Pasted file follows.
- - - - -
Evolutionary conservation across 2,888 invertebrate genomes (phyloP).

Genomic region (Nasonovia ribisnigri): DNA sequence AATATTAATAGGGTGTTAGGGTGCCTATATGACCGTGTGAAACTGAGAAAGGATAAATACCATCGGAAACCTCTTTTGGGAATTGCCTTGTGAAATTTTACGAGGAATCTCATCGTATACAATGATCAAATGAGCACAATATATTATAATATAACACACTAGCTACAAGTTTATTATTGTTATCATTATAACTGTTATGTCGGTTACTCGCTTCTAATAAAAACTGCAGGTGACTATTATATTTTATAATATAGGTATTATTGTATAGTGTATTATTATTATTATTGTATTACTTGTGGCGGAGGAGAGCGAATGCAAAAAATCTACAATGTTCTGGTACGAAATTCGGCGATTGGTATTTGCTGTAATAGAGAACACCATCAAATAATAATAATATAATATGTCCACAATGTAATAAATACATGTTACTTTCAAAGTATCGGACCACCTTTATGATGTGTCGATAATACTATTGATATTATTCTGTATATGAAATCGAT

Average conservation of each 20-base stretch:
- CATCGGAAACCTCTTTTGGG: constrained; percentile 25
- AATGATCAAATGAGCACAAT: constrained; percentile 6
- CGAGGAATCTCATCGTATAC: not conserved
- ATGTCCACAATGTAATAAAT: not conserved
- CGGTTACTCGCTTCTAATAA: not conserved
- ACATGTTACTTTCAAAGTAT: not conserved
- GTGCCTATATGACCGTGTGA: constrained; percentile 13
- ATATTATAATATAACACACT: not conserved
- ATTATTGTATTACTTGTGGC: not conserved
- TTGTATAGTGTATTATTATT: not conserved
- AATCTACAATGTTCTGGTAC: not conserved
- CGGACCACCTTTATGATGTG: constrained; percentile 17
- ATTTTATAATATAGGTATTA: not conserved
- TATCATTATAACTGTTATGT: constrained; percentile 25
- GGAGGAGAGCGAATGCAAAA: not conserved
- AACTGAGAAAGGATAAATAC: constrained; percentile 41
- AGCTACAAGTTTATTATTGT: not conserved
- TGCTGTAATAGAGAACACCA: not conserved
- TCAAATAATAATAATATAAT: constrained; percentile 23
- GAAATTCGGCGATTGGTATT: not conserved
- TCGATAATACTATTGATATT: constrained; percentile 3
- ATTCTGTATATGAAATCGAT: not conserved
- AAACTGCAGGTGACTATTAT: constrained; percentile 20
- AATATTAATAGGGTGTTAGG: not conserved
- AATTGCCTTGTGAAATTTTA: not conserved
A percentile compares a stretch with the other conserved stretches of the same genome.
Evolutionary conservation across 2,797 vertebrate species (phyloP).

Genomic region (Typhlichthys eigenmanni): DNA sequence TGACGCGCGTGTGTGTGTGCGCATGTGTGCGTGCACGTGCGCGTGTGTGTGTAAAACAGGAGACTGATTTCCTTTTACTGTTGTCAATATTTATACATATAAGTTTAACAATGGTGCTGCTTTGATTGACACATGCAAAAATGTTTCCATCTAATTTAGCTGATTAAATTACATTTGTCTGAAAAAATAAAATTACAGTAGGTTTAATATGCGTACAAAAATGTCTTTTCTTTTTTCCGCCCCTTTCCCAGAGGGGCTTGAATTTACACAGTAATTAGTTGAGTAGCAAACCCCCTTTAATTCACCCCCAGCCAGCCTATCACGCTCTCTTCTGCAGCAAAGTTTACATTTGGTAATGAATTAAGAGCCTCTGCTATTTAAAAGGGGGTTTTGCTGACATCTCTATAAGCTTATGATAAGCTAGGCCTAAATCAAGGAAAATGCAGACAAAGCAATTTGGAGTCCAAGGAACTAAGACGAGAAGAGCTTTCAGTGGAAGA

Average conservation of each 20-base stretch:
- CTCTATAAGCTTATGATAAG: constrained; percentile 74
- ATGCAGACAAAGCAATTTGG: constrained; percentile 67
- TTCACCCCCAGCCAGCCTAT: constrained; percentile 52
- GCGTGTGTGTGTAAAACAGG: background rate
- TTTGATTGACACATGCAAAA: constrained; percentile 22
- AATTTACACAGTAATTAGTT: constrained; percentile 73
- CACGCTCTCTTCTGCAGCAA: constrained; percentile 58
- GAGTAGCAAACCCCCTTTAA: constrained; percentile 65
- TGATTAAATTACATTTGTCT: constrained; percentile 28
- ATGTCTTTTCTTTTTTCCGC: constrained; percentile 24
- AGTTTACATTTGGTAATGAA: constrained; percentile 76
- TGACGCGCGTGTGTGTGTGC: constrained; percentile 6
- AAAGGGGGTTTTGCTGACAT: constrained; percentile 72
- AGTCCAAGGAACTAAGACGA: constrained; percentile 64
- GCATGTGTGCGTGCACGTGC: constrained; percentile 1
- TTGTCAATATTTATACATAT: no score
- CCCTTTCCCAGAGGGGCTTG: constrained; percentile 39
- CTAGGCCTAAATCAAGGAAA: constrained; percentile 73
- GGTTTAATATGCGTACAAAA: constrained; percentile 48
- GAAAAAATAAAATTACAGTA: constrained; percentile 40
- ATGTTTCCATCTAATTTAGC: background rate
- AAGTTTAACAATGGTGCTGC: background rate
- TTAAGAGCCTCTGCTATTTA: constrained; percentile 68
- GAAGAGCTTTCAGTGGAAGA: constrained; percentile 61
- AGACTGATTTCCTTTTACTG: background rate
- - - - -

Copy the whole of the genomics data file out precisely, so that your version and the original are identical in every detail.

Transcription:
Evolutionary conservation across 2,888 invertebrate genomes (phyloP).

Genomic region (Nasonovia ribisnigri): DNA sequence AATATTAATAGGGTGTTAGGGTGCCTATATGACCGTGTGAAACTGAGAAAGGATAAATACCATCGGAAACCTCTTTTGGGAATTGCCTTGTGAAATTTTACGAGGAATCTCATCGTATACAATGATCAAATGAGCACAATATATTATAATATAACACACTAGCTACAAGTTTATTATTGTTATCATTATAACTGTTATGTCGGTTACTCGCTTCTAATAAAAACTGCAGGTGACTATTATATTTTATAATATAGGTATTATTGTATAGTGTATTATTATTATTATTGTATTACTTGTGGCGGAGGAGAGCGAATGCAAAAAATCTACAATGTTCTGGTACGAAATTCGGCGATTGGTATTTGCTGTAATAGAGAACACCATCAAATAATAATAATATAATATGTCCACAATGTAATAAATACATGTTACTTTCAAAGTATCGGACCACCTTTATGATGTGTCGATAATACTATTGATATTATTCTGTATATGAAATCGAT

Average conservation of each 20-base stretch:
- CATCGGAAACCTCTTTTGGG: constrained; percentile 25
- AATGATCAAATGAGCACAAT: constrained; percentile 6
- CGAGGAATCTCATCGTATAC: not conserved
- ATGTCCACAATGTAATAAAT: not conserved
- CGGTTACTCGCTTCTAATAA: not conserved
- ACATGTTACTTTCAAAGTAT: not conserved
- GTGCCTATATGACCGTGTGA: constrained; percentile 13
- ATATTATAATATAACACACT: not conserved
- ATTATTGTATTACTTGTGGC: not conserved
- TTGTATAGTGTATTATTATT: not conserved
- AATCTACAATGTTCTGGTAC: not conserved
- CGGACCACCTTTATGATGTG: constrained; percentile 17
- ATTTTATAATATAGGTATTA: not conserved
- TATCATTATAACTGTTATGT: constrained; percentile 25
- GGAGGAGAGCGAATGCAAAA: not conserved
- AACTGAGAAAGGATAAATAC: constrained; percentile 41
- AGCTACAAGTTTATTATTGT: not conserved
- TGCTGTAATAGAGAACACCA: not conserved
- TCAAATAATAATAATATAAT: constrained; percentile 23
- GAAATTCGGCGATTGGTATT: not conserved
- TCGATAATACTATTGATATT: constrained; percentile 3
- ATTCTGTATATGAAATCGAT: not conserved
- AAACTGCAGGTGACTATTAT: constrained; percentile 20
- AATATTAATAGGGTGTTAGG: not conserved
- AATTGCCTTGTGAAATTTTA: not conserved
A percentile compares a stretch with the other conserved stretches of the same genome.
Evolutionary conservation across 2,797 vertebrate species (phyloP).

Genomic region (Typhlichthys eigenmanni): DNA sequence TGACGCGCGTGTGTGTGTGCGCATGTGTGCGTGCACGTGCGCGTGTGTGTGTAAAACAGGAGACTGATTTCCTTTTACTGTTGTCAATATTTATACATATAAGTTTAACAATGGTGCTGCTTTGATTGACACATGCAAAAATGTTTCCATCTAATTTAGCTGATTAAATTACATTTGTCTGAAAAAATAAAATTACAGTAGGTTTAATATGCGTACAAAAATGTCTTTTCTTTTTTCCGCCCCTTTCCCAGAGGGGCTTGAATTTACACAGTAATTAGTTGAGTAGCAAACCCCCTTTAATTCACCCCCAGCCAGCCTATCACGCTCTCTTCTGCAGCAAAGTTTACATTTGGTAATGAATTAAGAGCCTCTGCTATTTAAAAGGGGGTTTTGCTGACATCTCTATAAGCTTATGATAAGCTAGGCCTAAATCAAGGAAAATGCAGACAAAGCAATTTGGAGTCCAAGGAACTAAGACGAGAAGAGCTTTCAGTGGAAGA

Average conservation of each 20-base stretch:
- CTCTATAAGCTTATGATAAG: constrained; percentile 74
- ATGCAGACAAAGCAATTTGG: constrained; percentile 67
- TTCACCCCCAGCCAGCCTAT: constrained; percentile 52
- GCGTGTGTGTGTAAAACAGG: background rate
- TTTGATTGACACATGCAAAA: constrained; percentile 22
- AATTTACACAGTAATTAGTT: constrained; percentile 73
- CACGCTCTCTTCTGCAGCAA: constrained; percentile 58
- GAGTAGCAAACCCCCTTTAA: constrained; percentile 65
- TGATTAAATTACATTTGTCT: constrained; percentile 28
- ATGTCTTTTCTTTTTTCCGC: constrained; percentile 24
- AGTTTACATTTGGTAATGAA: constrained; percentile 76
- TGACGCGCGTGTGTGTGTGC: constrained; percentile 6
- AAAGGGGGTTTTGCTGACAT: constrained; percentile 72
- AGTCCAAGGAACTAAGACGA: constrained; percentile 64
- GCATGTGTGCGTGCACGTGC: constrained; percentile 1
- TTGTCAATATTTATACATAT: no score
- CCCTTTCCCAGAGGGGCTTG: constrained; percentile 39
- CTAGGCCTAAATCAAGGAAA: constrained; percentile 73
- GGTTTAATATGCGTACAAAA: constrained; percentile 48
- GAAAAAATAAAATTACAGTA: constrained; percentile 40
- ATGTTTCCATCTAATTTAGC: background rate
- AAGTTTAACAATGGTGCTGC: background rate
- TTAAGAGCCTCTGCTATTTA: constrained; percentile 68
- GAAGAGCTTTCAGTGGAAGA: constrained; percentile 61
- AGACTGATTTCCTTTTACTG: background rate